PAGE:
Yesterday we explored what it means to be intentional with our change, or more so, with our transitions, and some of the benefits being intentional has to offer. Today we’re going to look at a specific example that demonstrates the dramatic effect a seemingly simple change can have on our otherwise orderly lives.
Deric's big change.
Meet Deric, a professional who is in his second year of a Master’s program. Proud of his reputation as a high achiever, the choice to work full-time while completing his Master’s was an easy one.
Deric recently learned of a health issue that required he make a dramatic change in his health regimen, which currently consisted of walking up and down the stairs in his office, eating mainly fast food and snacks at the office, and generally a meat and potatoes menu at home.
On the surface, Deric took the news that he would need to begin carefully planning his menu and incorporate an exercise regimen into his life with resolve. Diet manual in hand, he purchased the foods specified by his physician, and joined a fitness club.
Here's to your health?
After the first week, however, Deric was overwhelmed. Where he typically grabbed a bowl of cereal for breakfast, picked up his lunch from a nearby fast-food restaurant, and threw together a quick dinner at home, he now had to plan, shop for and prepare all of his meals.
The menus looked easy enough from Deric's initial review of the menus, but when he started trying to cook to them, he found the preparation took a lot longer than he had anticipated, and many of the ingredients were new to him, requiring a learning curve in preparing as well as enjoying the meals.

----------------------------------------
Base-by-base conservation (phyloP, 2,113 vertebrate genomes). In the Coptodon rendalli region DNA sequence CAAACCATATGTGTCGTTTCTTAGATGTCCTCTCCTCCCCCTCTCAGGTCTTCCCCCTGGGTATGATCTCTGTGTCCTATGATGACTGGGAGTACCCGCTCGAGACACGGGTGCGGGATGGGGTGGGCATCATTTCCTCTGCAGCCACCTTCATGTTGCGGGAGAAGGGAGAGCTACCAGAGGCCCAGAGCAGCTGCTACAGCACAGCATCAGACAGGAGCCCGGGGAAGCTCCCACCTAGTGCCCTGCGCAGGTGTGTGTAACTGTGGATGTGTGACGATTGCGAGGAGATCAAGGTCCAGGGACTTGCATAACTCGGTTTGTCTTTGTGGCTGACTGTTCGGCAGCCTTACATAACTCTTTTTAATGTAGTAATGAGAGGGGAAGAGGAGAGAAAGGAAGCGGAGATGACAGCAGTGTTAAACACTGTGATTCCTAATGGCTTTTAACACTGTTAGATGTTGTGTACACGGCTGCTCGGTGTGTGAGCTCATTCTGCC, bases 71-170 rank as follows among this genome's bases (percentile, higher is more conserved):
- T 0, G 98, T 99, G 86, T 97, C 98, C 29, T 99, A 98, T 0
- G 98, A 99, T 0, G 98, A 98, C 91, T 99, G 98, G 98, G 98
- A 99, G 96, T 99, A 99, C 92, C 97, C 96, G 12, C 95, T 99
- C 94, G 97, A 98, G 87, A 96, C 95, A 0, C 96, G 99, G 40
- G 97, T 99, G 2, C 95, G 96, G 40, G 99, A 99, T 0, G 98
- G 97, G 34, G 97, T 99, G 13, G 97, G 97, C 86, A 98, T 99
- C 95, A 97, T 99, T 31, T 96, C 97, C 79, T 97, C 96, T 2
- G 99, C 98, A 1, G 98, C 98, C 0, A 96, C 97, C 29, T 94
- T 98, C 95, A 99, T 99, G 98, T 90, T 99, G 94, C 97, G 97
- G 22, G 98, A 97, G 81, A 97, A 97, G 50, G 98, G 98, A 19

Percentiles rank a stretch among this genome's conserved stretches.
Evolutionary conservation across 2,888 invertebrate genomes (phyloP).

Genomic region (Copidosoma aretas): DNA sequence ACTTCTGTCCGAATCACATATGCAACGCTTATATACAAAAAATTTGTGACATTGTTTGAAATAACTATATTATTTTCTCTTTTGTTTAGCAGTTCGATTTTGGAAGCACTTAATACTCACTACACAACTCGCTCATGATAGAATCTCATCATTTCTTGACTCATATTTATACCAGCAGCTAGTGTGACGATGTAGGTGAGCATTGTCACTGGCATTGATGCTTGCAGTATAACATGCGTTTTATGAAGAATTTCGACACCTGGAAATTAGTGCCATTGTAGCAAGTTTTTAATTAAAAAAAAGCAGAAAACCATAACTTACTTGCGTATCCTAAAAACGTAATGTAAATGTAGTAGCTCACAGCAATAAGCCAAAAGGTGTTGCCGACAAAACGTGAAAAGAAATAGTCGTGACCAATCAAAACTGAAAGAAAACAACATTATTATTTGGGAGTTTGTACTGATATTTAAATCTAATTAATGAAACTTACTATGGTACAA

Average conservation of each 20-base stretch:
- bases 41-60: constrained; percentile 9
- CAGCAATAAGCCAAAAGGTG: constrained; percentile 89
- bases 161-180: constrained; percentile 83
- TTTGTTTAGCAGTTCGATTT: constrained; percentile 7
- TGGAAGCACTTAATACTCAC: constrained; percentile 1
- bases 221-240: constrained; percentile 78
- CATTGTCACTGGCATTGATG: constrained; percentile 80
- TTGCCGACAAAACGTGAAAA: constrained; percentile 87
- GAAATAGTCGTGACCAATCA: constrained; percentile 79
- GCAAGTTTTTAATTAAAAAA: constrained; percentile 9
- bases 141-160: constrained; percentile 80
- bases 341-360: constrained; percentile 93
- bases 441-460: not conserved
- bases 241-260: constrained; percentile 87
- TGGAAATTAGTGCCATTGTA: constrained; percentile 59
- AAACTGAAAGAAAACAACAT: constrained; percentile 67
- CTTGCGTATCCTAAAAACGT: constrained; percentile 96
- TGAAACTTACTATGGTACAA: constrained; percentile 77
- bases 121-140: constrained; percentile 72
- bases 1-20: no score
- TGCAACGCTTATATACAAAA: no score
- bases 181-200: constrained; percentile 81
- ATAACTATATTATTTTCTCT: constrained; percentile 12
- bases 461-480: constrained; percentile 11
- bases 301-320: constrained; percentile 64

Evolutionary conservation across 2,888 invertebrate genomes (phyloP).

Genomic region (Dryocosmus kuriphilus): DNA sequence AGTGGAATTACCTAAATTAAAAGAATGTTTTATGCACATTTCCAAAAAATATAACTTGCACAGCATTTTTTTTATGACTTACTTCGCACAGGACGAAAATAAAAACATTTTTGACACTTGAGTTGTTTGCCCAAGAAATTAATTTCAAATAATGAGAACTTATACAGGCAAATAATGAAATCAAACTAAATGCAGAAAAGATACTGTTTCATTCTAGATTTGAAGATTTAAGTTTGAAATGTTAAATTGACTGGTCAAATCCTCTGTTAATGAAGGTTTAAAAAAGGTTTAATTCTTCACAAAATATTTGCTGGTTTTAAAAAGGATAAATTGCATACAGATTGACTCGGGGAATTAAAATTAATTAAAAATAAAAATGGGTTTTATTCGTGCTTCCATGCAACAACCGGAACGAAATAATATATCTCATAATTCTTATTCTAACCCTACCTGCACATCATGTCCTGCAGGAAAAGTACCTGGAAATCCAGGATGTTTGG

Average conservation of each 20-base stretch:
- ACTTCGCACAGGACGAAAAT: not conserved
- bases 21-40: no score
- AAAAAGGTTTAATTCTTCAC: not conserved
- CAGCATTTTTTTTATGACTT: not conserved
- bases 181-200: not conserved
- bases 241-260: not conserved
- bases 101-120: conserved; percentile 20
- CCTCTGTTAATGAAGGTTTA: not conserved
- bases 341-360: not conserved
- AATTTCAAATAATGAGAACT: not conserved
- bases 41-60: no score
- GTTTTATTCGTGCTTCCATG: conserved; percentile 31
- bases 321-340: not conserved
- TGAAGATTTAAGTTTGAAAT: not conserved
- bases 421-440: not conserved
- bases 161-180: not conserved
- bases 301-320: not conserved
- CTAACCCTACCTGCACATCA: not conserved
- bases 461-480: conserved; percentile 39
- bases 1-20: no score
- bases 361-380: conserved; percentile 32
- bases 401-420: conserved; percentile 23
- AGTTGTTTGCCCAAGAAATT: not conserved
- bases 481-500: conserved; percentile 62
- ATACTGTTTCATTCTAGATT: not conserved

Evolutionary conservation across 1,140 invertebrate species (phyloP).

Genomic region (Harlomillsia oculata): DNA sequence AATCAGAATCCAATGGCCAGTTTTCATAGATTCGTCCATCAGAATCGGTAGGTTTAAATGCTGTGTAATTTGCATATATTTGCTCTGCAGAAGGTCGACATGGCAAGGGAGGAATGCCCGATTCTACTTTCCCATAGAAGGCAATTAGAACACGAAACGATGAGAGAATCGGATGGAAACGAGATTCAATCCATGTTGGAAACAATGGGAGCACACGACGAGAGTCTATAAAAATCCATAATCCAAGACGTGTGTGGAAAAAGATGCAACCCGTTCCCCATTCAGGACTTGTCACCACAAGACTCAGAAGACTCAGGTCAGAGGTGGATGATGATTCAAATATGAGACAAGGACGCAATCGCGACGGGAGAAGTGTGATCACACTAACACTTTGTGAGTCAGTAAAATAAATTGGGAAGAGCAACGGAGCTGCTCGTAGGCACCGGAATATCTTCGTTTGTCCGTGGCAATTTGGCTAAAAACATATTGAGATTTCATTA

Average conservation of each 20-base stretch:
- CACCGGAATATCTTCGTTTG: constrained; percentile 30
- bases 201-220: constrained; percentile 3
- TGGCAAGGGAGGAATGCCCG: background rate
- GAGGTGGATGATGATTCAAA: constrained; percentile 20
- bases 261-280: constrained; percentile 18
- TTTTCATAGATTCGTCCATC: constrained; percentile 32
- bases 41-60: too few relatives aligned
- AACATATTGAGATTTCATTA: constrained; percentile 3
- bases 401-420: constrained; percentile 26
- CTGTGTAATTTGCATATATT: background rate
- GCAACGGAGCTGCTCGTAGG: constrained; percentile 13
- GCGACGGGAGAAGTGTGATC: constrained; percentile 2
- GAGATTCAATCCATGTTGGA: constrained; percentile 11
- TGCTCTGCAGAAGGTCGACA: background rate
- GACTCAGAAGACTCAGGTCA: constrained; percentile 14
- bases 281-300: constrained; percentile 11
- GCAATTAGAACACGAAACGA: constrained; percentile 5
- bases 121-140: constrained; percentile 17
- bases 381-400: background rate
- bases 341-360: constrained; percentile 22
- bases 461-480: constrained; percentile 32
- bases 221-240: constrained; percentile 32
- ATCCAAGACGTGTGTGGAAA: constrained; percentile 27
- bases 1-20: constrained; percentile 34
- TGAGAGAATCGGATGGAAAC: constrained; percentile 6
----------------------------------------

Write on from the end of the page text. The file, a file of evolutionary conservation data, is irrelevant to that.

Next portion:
The extra planning, preparation and eating time cut into Deric’s time for school work and the extra work he usually brought home from the office, resulting in his having to stay up later than usual most nights. He had originally planned to go to the gym in the mornings, but because of his restrictive diet, Deric’s energy level crashed and he had a hard time getting to work on time, not to mention waking up early enough to make and eat breakfast, and work-out.
Cut and run.
By the third week, Deric had completely given up on the diet in favor of his ‘old’ life. As a result, Deric’s health issues persisted, and his self-esteem took a hit, as he believed that giving up was the equivalent to being a failure.
On the surface, Deric thought that incorporating a new diet and exercise regimen into his otherwise fairly structured life would be a breeze, yet it was anything but. The demands of his daily life, as well as unexpected consequences from his lifestyle change took a toll in ways Deric hadn’t anticipated.
Deric’s situation is but one example of how change can interfere with our daily life. Stay tuned tomorrow where we’ll look at another example, this time of how daily life can interfere with our transition to change. Later this week we’ll dig into the nitty gritty of what happened, why, and how to avoid these issues in our own change situations.
About the Author
Megan Rounds, Ed.D. is owner and principle perculator of perculcha, llc.
All Changevolution Change & Vulnerability Choice & Change Finding Solace Internal/External Change Loop Making Change Stick Mindset Preparing For Change Reactions To Change Reflection Shoulds Smooth Transitions Social Side Of Change Time Tips & Tools Uncertainty
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